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Sewage plant on the way

After years of behind-the-scenes planning, Port Orchard will break ground on the $20 million Karcher Creek Sewage Treatment Plant expansion late next month.

“It didn’t seem like it would ever get going,” said Karcher Creek Sewer District Commissioner Bill Huntington.

The first phase — the entire earthworks portion of the project — is expected to be relatively quick and cheap. Although public works projects are usually bid as one unit, the city and Karcher Creek decided to advertise the earth work separately in order to streamline the process and guard against delays.

It also gives them more time to work on Phase II of the project — the full description of which is now up to 168 pages.

Phase I, expected to cost $1.33 million, involves leveling approximately .4 acres between the existing sewer plant and the property line it shares with Retsil Veterans Home.

Retaining walls will keep the steep slope of the site in place and security fences will keep the treatment tanks secure. Construction on this portion is expected to start as early as next month — the only obstacle left is obtaining permission from Retsil for an easement that would allow the project to go forward.

“We’ve complied with everything they’ve asked for — signs, fences,” said City Councilman John Clauson, who sits on the council’s Solid Waste Committee. “I can’t imagine why they wouldn’t (give permission).”

While work on Phase I is underway, the city will run the final workup on Phase II past the state Department of Ecology. Although it will take an estimated two months for the agency to return its final judgement, RH2 — the engineering firm hired to handle the design and engineering on the project — is confident the city will get the approval it’s looking for.

“We do have a new concept here, so we gave (DOE) a tremendous amount of materials during the planning stages,” said RH2 regional manager Paul Gilligan. “The DOE is very excited about this plant.”

The proposal is expected to be sent to DOE sometime next week. If approved, bids would go out in May or June with construction likely starting in August. The expansion is expected to open in late 2005.

Phase II is expected to cost more than $13 million. The new equipment needed for the expansion — the centerpoint of the whole project — was bid separately last year and costs approximately $1.5 million.

The expansion, expected to improve wastewater quality and accommodate future growth in both the city’s and Karcher Creek’s districts, hinges on a new water treatment technology.

Instead of churning the sewage around in large tanks and using microbes to consume the unwanted contaminants, the new treatment system will use tube-shaped membranes to literally suck the clean water out of the sludge and leave the solids behind.

For now, the two systems will work in tandem and produce a combined effluent that is higher-quality than that currently being produced. Future upgrades could eventually convert the entire plant to membrane technology.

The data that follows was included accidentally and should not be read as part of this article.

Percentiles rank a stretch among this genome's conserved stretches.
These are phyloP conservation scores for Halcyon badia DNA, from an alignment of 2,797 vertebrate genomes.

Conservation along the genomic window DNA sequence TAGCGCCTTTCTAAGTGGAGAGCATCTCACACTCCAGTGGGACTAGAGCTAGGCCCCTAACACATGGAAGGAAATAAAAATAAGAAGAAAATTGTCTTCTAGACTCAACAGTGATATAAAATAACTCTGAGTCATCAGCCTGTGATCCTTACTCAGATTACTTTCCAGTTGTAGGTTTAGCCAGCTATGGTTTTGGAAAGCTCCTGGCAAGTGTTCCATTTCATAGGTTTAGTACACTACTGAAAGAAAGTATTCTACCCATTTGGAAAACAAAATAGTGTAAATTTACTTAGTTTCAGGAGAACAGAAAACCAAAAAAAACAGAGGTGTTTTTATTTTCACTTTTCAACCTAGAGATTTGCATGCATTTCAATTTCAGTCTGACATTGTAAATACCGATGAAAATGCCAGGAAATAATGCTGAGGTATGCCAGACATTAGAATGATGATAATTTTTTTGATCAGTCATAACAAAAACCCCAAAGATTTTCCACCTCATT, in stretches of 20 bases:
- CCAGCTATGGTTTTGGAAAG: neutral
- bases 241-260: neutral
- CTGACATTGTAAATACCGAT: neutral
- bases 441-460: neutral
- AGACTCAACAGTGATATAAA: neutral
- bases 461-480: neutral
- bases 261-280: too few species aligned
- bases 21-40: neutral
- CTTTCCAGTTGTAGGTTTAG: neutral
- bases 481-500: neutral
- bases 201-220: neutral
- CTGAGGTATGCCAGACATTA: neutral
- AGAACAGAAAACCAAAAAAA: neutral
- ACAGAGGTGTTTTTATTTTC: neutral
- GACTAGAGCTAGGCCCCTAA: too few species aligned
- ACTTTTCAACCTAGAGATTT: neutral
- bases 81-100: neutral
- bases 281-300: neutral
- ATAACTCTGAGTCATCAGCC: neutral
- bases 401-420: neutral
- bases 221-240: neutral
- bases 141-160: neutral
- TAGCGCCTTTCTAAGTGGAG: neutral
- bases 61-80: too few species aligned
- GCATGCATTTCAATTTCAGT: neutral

Although the siphoned-off water from the membranes is probably safe to drink, the Karcher Creek and the city hope to one day implement a gray-water reclamation center that would use the cleaned effluent for irrigation and other non-food uses.

Because the membranes are installed as cartridges, it will also be easy for old membranes to be changed out and extra ones to be dropped in as the city’s sewer demand increases.

The project has been in the works since 1997, when the plant handled more than 85 percent of its capacity three months in a row.

“That’s the trigger that Ecology uses,” Gilligan said.

When the current proposed expansion is complete, the plant’s total potential capacity will go from 2.8 million gallons per day to 4.8 million gallons per day. A second membrane-based expansion now in the planning stages would bump the plant’s capacity to 6.8 mgd while taking up only an additional .3 acres.

The expansion now under way is expected to handle the area’s growing sewer needs through 2013 or 2015, based on conservative growth estimates. Even when using aggressive estimates, the plant will still be good through at least 2008.

Most of the total project cost will be funded through loans. The loans, which come through the state’s Public Works Trust Fund, will cover approximately $16.8 million of the total cost. The remaining $3 million or so will be paid out of the city’s and Karcher Creek’s facilities funds and latecomers’ fees — money levied against houses which joined the sewer system after the plant was built.

The loan will have to be paid back, but at a rate of .5 percent over 20 years. This will be shouldered by the rate payers in both the Port Orchard district and the Karcher Creek Sewer District, which shares use of the treatment plant.

Karcher Creek rate-payers are not expected to face rate increases because the last increase took the expansion costs into account. The potential impact to city rate-payers has yet to be calculated.

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